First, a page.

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What Do “We” Share With Homeless People?

by | Dec 10, 2020 | Formation, Homelessness, Reflections

What do “we” share with homeless people?

Truth Talk: (Courtesy of Invisible People)

  • 84% of Homeless People Do NOT Struggle with Chronic Mental Illness
  • Mental Illness Is Not the Leading Cause of Homelessness in America – It Doesn’t Even Account for the Top 3 Causes
  • Only about 16% of the entire homeless population even struggles with a severe/chronic mental illness. Of this group, many of them became homeless for other reasons initially and in some cases the mental illness was caused by this collapse of their life structure (i.e. homelessness).

Mental illness is a major problem for the entire US population – not just the homeless population.

There’s no denying the fact that 16% of the homeless population struggles with severe mental health conditions.

However, we must also remember that the entire US population (homeless or not) faces this same struggle. In fact, when you take into account everyone in the United States of America, you find that one in five, or 20% of people in this region of the globe suffers from a mental health issues that is categorized as moderate to severe.

When you look at this from a purely mathematical perspective you find that approximately 84% of the homeless population does not suffer from severe or chronic mental illness while that number for the general population is only 80%. Herein lies a glaring hole in a long-pushed narrative.

For this reason, it’s impossible to blame mental illness for homelessness when plenty of people who are not homeless have the same plight.

The Difference: Homelessness Worsens  and Creates Mental Health Problems

Studies have shown that homelessness causes people to develop mental health issues due to all of the following psychological strains:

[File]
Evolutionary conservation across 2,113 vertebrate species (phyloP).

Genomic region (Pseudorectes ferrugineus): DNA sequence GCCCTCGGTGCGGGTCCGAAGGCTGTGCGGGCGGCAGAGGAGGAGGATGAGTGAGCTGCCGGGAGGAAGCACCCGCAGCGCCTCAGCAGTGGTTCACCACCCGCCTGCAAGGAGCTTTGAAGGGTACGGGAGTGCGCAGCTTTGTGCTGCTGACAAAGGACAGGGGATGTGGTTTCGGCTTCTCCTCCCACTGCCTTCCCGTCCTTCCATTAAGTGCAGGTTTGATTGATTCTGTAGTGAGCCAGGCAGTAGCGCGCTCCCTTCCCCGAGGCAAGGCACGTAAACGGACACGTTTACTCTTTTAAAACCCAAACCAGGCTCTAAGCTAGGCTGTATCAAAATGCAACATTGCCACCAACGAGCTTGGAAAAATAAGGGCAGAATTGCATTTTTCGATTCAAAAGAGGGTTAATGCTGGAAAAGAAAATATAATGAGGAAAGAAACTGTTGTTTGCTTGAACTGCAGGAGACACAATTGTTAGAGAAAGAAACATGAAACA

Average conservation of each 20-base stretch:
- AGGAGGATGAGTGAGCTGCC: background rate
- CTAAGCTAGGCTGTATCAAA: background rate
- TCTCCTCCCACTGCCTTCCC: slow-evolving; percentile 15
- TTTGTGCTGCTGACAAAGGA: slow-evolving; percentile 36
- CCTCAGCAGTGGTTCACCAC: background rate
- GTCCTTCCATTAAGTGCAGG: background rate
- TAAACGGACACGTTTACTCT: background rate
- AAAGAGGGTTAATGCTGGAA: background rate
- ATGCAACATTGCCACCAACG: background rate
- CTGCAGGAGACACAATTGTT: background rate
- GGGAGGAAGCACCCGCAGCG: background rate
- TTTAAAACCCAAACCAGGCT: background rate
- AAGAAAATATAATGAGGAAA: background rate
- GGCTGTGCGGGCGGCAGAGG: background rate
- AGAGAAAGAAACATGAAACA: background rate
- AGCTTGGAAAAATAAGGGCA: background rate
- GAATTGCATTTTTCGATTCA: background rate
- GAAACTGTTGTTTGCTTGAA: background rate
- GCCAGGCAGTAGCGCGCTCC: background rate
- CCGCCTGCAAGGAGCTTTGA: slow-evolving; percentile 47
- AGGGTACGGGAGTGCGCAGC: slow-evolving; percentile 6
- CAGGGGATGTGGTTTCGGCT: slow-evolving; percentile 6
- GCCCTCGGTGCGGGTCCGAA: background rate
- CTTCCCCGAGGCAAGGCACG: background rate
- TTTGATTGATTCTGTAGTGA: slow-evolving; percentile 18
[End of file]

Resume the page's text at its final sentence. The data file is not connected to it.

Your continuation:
• Sleep deprivation
  • Social isolation
  • Fear for personal safety
  • Lack of security
  • Loss of belongings
  • Enduring violent hate crimes including rape, mutilation, and assault
  • Lack of structure and routine
  • Lack of sanitation options
  • Losing family
  • Losing friends
  • Exposure to extreme weather and pollution
  • Losing one’s place in society

Let’s focus on causes not stereotypes

Firstly, the leading causes of homelessness in America continue to be 1) lack of affordable housing followed by 2) poverty.

These two matters account for the overwhelming majority of homeless cases. Poverty, which is the second leading cause of homelessness, can be further expanded upon because the term itself is so general. Poverty accounts for all of the following and more:

  • Unemployment
  • Underemployment
  • Hourly wage stagnation
  • Less availability of public assistance

With this being the case, it could just as easily be said that the top five causes of homelessness are:

  • Lack of affordable housing
  • Unemployment
  • Underemployment
  • Hourly wage stagnation
  • Less availability of public assistance

Whether you choose to list the general term of poverty as number two or you make it more specific doesn’t matter much because in the end the next leading cause of homelessness still isn’t mental illness. It’s actually lack of affordable health care.

  • Unemployment
  • Underemployment
  • Hourly wage stagnation
  • Less availability of public assistance

With this being the case, it could just as easily be said that the top five causes of homelessness are:

  • Lack of affordable housing
  • Unemployment
  • Underemployment
  • Hourly wage stagnation
  • Less availability of public assistance

Whether you choose to list the general term of poverty as number two or you make it more specific doesn’t matter much because in the end the next leading cause of homelessness still isn’t mental illness. It’s actually lack of affordable health care.

Homelessness is a problem we can solve if we are honest with ourselves about its true causes.

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